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Photograph Showcase: Adorable in his Knickers

 

PETERSON, Ronald as young boy in knickers

Ronald Skeen Peterson

 

This adorable boy is my Grandpa, Ronald Skeen Peterson.  There are so many things about this photo to love – his suit, especially the knickers, his socks, the big smile, the tip of his head, the details of the curtains in the background.  It’s just a great picture that puts a smile on my face.

 

 

Happy Thursday, the FamilySearch Worldwide Indexing Event starts tomorrow!  Will you index just one batch?  Click on over and give it a try.

 


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Photograph Showcase: On the Cusp of the Great Depression

PETERSON, Rulon, Naomi, Ronald and Janice, 1929 by the car

Rulon, Ronald, Janice, and Naomi Peterson, 1929

This has always been one of my favorite photos.  I love so many things about it!  The car is fantastic.  My cute Grandpa standing on the running board in his overalls is so adorable.  My great-grandmother, Naomi, looks especially beautiful and a little bit fierce.  Her hair is so awesome.  Baby Janice, is just being a baby, totally uninterested.  Great-grandpa Peterson looks so relaxed, dapper, and self-assured.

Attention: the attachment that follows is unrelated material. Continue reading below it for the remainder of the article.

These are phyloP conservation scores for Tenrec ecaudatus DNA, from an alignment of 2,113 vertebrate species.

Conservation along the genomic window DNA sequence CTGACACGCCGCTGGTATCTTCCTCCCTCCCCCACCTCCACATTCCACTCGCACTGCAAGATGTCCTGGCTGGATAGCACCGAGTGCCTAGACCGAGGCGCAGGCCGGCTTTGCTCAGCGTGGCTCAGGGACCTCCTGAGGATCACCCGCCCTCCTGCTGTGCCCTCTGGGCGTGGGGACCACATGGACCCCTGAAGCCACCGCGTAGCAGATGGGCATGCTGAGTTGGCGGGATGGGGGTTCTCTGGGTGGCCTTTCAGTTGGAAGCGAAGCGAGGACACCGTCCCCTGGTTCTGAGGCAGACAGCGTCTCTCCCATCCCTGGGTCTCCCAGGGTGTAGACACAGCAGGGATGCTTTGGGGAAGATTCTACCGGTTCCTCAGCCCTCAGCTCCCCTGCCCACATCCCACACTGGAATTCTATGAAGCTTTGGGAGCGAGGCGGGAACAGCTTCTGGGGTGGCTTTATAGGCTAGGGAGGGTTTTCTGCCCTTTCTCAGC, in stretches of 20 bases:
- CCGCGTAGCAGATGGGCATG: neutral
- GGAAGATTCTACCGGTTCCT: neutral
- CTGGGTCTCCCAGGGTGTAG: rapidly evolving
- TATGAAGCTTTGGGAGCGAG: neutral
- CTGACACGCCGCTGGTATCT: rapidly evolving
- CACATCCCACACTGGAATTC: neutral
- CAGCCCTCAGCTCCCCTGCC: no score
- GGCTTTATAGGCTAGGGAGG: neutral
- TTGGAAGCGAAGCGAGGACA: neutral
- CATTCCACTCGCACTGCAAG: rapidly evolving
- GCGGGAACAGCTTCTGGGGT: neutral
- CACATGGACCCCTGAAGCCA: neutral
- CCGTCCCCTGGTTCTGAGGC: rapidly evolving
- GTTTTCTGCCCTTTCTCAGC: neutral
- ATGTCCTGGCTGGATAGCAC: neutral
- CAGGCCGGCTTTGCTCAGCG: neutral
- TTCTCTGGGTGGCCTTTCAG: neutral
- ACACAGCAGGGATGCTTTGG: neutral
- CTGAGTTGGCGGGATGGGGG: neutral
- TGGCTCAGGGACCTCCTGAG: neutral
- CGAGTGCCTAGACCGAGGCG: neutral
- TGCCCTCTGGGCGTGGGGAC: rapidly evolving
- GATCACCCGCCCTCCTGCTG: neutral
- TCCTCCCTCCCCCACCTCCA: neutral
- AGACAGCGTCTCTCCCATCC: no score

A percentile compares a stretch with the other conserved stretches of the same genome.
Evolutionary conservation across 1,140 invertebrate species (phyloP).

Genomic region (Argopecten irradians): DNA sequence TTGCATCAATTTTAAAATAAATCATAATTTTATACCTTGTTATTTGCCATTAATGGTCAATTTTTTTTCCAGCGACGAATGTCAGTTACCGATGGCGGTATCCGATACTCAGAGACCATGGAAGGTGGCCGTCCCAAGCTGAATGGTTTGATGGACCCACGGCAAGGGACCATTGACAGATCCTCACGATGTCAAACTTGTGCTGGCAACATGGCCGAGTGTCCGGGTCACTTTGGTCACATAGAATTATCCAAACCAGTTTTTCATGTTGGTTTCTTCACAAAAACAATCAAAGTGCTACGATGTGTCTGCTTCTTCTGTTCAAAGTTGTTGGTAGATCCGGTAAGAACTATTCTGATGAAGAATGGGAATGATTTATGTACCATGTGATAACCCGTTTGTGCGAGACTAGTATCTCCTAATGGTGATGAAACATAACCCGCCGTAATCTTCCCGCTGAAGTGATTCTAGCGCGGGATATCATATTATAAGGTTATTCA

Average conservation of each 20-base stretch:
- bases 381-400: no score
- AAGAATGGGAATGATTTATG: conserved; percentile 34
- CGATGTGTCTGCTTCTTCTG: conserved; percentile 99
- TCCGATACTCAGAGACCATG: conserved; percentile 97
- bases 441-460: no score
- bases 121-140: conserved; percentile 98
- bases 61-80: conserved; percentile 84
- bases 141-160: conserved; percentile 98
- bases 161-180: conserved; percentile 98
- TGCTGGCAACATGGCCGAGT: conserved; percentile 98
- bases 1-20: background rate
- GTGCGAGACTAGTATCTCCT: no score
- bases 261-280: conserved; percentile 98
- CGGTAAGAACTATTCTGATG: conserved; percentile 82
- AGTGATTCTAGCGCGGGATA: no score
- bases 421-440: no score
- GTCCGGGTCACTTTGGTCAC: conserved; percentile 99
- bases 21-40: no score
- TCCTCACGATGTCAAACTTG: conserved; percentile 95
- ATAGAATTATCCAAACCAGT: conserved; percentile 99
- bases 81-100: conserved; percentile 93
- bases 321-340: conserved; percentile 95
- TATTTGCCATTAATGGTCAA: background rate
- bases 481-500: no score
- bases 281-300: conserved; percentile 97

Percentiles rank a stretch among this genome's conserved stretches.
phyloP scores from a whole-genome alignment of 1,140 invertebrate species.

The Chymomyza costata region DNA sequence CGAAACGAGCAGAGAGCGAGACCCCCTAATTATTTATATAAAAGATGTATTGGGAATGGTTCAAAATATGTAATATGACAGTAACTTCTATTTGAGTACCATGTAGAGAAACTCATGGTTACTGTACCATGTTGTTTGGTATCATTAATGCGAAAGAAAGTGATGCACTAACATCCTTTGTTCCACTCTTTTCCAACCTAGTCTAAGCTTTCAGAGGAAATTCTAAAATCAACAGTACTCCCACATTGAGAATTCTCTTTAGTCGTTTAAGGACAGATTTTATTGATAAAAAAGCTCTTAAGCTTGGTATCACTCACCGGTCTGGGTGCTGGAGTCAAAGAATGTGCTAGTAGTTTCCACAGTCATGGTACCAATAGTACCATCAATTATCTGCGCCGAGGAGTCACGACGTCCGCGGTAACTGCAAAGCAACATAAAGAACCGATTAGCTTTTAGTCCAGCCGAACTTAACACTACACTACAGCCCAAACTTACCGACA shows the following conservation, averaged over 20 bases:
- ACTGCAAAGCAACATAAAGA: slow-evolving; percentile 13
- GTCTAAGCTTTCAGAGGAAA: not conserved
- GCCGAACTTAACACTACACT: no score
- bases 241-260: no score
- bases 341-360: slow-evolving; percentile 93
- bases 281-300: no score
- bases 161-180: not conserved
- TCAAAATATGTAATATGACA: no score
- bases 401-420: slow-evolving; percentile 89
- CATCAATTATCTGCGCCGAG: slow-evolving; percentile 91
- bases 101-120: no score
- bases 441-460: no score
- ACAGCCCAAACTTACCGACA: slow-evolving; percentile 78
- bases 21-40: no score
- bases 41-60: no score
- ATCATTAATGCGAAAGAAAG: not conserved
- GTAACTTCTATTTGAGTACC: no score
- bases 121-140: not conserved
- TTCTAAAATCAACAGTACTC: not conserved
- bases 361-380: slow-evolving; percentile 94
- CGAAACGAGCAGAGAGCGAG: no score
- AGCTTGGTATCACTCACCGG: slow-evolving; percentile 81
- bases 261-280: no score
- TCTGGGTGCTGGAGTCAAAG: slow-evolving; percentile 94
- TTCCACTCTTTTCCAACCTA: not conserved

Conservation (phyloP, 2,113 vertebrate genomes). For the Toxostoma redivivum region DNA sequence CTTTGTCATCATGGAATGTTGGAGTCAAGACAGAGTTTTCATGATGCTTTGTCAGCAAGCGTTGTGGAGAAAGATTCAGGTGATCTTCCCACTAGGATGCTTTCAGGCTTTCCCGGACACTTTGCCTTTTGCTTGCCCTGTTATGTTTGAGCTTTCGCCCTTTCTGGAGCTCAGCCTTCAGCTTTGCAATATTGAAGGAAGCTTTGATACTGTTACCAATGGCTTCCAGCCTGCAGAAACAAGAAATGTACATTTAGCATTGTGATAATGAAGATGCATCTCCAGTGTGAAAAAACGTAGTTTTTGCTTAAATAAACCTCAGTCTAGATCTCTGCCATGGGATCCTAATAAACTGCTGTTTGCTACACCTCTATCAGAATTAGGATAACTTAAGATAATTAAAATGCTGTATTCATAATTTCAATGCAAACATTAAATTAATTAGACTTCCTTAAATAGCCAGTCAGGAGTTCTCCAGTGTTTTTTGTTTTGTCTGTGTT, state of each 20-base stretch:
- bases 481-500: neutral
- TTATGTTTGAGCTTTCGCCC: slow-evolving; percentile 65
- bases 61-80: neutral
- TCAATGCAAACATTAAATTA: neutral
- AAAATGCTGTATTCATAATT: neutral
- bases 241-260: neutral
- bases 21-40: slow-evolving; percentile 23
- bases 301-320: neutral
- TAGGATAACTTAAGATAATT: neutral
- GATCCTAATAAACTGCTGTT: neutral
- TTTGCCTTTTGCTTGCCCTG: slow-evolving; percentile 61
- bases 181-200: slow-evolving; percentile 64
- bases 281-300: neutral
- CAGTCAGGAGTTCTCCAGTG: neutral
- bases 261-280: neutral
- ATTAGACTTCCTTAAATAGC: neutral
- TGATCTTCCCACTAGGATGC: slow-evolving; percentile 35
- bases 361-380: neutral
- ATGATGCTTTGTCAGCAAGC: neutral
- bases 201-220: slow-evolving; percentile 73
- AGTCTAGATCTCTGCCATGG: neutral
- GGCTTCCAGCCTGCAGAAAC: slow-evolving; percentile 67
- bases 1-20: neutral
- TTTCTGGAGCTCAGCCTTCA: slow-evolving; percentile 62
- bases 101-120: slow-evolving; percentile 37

And yet, here they are, a young family, just beginning and about to endure the Great Depression with the rest of America.  Rulon and Naomi would go on to have four more children during the decade of the 1930s.  Rulon would make some brave and risky employment changes that would pay off and keep his family fed.  Naomi would sell eggs and work hard to be frugal both in expenditures and in efforts to bring in a little money.  They would weather the storm well.